Insufficient abortion data fails to fully assess the post-Dobbs landscape

A protestor holds an anti-abortion sign during a March for Life protest in Washington, D.C.

Photo by Maria Oswalt on Unsplash

We may never know the full impact on reproductive health and pregnant people resulting from last year’s Supreme Court decision, Dobbs v. Jackson Women’s Health, which returned the right to restrict abortion to the states. This was the jarring message delivered by University of Colorado professors Amanda Stevenson and Kate Coleman-Minahan during their deep dive into the post-Dobbs abortion landscape at the Council for the Advancement of Science Writing’s New Horizons in Science briefing at ScienceWriters2023 in Boulder, Colo., on Oct. 7.

“Don’t trust the CDC [Centers for Disease Control and Prevention] when it comes to abortion,” said Stevenson. “Official abortion stats by CDC are consistently wrong.”

Stevenson is in the business of numbers — finding a way to measure the impact of health policies on the communities they affect. Doing her job becomes significantly harder when data isn’t available.

Central health agencies for each state control whether to collect or share patient data on abortion with federal government entities, like the CDC. The CDC is now powerless to accurately define one of the biggest healthcare controversies in recent memory—the decision to overturn Roe v. Wade, a previous ruling by the court protecting the right to abortion.

The legal decision unleashed a flurry of state “trigger laws” that automatically banned abortion upon overturning Roe v. Wade. Since the ruling, 21 states have banned abortion or placed time restrictions on when an abortion can legally occur, according to the New York Times abortion ban tracker.

“Just because there is a state where abortion is still legal, doesn’t mean there aren’t other restrictions,” said co-presenter and collaborator Coleman.

The lack of public health data monitoring of abortion in the U.S. has presented public health researchers with significant difficulty in evaluating the consequences of the decision.

“We know very little about the impacts of Dobbs,” Stevenson said.

Researchers are left to fill in the gaps by trying to obtain a more accurate count of the number of abortions occurring in the U.S. The Guttmacher Institute, a research organization focusing on reproductive health and rights, has led the charge by instituting a Monthly Abortion Provision Study nationwide.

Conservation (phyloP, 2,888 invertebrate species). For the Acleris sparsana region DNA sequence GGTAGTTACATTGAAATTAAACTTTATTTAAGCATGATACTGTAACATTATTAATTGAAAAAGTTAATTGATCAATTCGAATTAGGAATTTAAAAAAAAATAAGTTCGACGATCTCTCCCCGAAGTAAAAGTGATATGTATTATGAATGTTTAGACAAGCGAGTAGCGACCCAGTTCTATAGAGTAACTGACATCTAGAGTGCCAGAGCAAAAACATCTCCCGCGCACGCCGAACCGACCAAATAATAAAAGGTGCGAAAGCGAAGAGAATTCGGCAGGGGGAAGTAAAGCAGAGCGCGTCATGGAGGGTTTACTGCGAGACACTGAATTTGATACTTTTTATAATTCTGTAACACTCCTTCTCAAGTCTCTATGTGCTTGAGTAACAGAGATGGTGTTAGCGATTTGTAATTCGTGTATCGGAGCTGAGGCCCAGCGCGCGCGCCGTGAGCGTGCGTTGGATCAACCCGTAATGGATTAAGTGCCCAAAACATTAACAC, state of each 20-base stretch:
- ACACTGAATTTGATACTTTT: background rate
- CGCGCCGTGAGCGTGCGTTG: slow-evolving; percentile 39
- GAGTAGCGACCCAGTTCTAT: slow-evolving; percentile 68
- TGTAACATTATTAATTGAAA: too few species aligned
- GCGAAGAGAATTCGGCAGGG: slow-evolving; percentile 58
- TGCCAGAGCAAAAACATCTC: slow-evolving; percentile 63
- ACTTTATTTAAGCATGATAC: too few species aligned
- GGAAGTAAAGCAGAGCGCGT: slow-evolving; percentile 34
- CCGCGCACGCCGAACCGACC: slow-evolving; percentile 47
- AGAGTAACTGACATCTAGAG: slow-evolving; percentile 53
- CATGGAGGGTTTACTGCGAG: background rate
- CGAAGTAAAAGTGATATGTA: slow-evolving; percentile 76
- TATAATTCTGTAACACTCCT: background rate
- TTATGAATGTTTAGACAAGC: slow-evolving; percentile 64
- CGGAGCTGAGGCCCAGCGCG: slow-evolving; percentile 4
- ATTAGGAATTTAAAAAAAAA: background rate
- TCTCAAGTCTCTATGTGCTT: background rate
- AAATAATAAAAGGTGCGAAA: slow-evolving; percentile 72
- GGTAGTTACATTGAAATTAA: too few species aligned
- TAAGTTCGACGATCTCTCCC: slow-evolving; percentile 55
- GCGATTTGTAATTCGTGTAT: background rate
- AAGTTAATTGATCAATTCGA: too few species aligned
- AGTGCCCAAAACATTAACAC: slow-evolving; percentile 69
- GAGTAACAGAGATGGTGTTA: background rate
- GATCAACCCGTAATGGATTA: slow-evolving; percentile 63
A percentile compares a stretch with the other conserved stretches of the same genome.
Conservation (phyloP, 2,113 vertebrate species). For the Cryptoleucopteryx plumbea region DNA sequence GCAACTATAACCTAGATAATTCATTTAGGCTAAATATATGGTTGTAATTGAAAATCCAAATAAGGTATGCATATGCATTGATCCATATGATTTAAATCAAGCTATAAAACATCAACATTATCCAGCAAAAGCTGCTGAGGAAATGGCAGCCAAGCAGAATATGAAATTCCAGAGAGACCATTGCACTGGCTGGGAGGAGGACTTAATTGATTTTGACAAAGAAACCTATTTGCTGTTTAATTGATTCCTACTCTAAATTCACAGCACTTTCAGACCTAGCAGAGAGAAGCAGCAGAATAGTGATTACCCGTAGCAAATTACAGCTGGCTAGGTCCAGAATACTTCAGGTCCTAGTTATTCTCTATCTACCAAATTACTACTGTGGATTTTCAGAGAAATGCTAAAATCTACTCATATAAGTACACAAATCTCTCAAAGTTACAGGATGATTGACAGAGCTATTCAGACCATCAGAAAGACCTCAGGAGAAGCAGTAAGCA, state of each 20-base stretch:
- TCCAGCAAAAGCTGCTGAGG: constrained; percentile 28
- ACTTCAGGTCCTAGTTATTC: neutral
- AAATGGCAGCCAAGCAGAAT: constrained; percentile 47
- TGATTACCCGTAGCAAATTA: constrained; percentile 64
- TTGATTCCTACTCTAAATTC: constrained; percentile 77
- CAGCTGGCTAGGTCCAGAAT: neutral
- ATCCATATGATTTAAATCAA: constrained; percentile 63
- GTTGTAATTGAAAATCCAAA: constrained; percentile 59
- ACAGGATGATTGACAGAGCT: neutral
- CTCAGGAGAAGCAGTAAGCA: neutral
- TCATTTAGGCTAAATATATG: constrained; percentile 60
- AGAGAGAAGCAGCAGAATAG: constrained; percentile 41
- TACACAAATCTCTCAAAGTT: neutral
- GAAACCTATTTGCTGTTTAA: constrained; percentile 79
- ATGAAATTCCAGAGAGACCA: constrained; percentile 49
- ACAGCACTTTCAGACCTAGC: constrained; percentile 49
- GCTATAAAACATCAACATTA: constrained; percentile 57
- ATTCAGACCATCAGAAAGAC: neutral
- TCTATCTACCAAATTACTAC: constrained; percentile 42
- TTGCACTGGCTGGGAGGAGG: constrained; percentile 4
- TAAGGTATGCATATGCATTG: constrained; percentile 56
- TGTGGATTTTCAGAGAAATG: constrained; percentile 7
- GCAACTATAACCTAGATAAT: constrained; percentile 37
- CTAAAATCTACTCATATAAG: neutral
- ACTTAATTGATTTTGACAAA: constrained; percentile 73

The institute contacts all known abortion providers directly, unlike the CDC, and protects the identity of each respondent. This aids in providing significantly more comprehensive national and state estimates of the number of abortions performed each month. Their numbers consistently disagree with the CDC’s, suggesting possible underreporting and inaccurate assessment of abortion numbers in the U.S.

Potential health risks in a post-Dobbs landscape

Childbirth comes with inherent risks. One commonly cited study indicates that the risk of death during childbirth could be up to 14 times higher than the risk of death from an abortion.

Stevenson’s work drives home the inherent risk of mortality in the post-Dobbs landscape by using past measurements of pregnancy-related deaths to estimate the consequences of a hypothetical nationwide abortion ban. Drawing on abortion and birth statistics in 2014-17 from the Guttmacher Institute, she developed a mathematical model that estimated a 7% increase in pregnancy-related deaths within the first year alone. Consecutive years could see an increase of up to 21%.

“That’s assuming that pregnancy stays only as deadly as it was before Dobbs,” said Stevenson. “But we know that pregnancy has gotten more dangerous.”

According to the CDC, the pandemic sparked a dramatic spike in maternal mortality rates. That trend that has only been compounded by restricted access to health care after Dobbs, added Stevenson.

Mortality, though the most striking of potential anti-abortion consequences, is not the only outcome scientists are investigating. An ongoing study by Coleman-Minahan dives into the rate of near-death experiences that could occur under a nationwide ban. “These are very severe conditions [related to pregnancy] that often have negative consequences on someone’s life after delivery,” Coleman-Minahan said.

She pulled data from 2020 to investigate maternal near-death experiences under the hypothetical nationwide ban. Coleman-Minahan and colleagues predict that there would be a 20% increase in these incidents (roughly an additional 1,000 pregnant persons), placing maternal health at significantly greater risk.

The researchers pled with science journalists covering the Dobbs fallout to think carefully about the meaning of a balanced debate. Stevenson describes the science of some groups as “quackery” and emphasized the danger in giving credence to ill-conceived counter arguments.

“The science has to be excellent for these conversations to be anything but absurd,” she said.

Caleigh Findley (@benchtopblog, she/her) recently received her PhD in pharmacology and neuroscience from Southern Illinois University School of Medicine. Reach her at Findley wrote this story as a participant in the ComSciCon-SciWri workshop at ScienceWriters2023.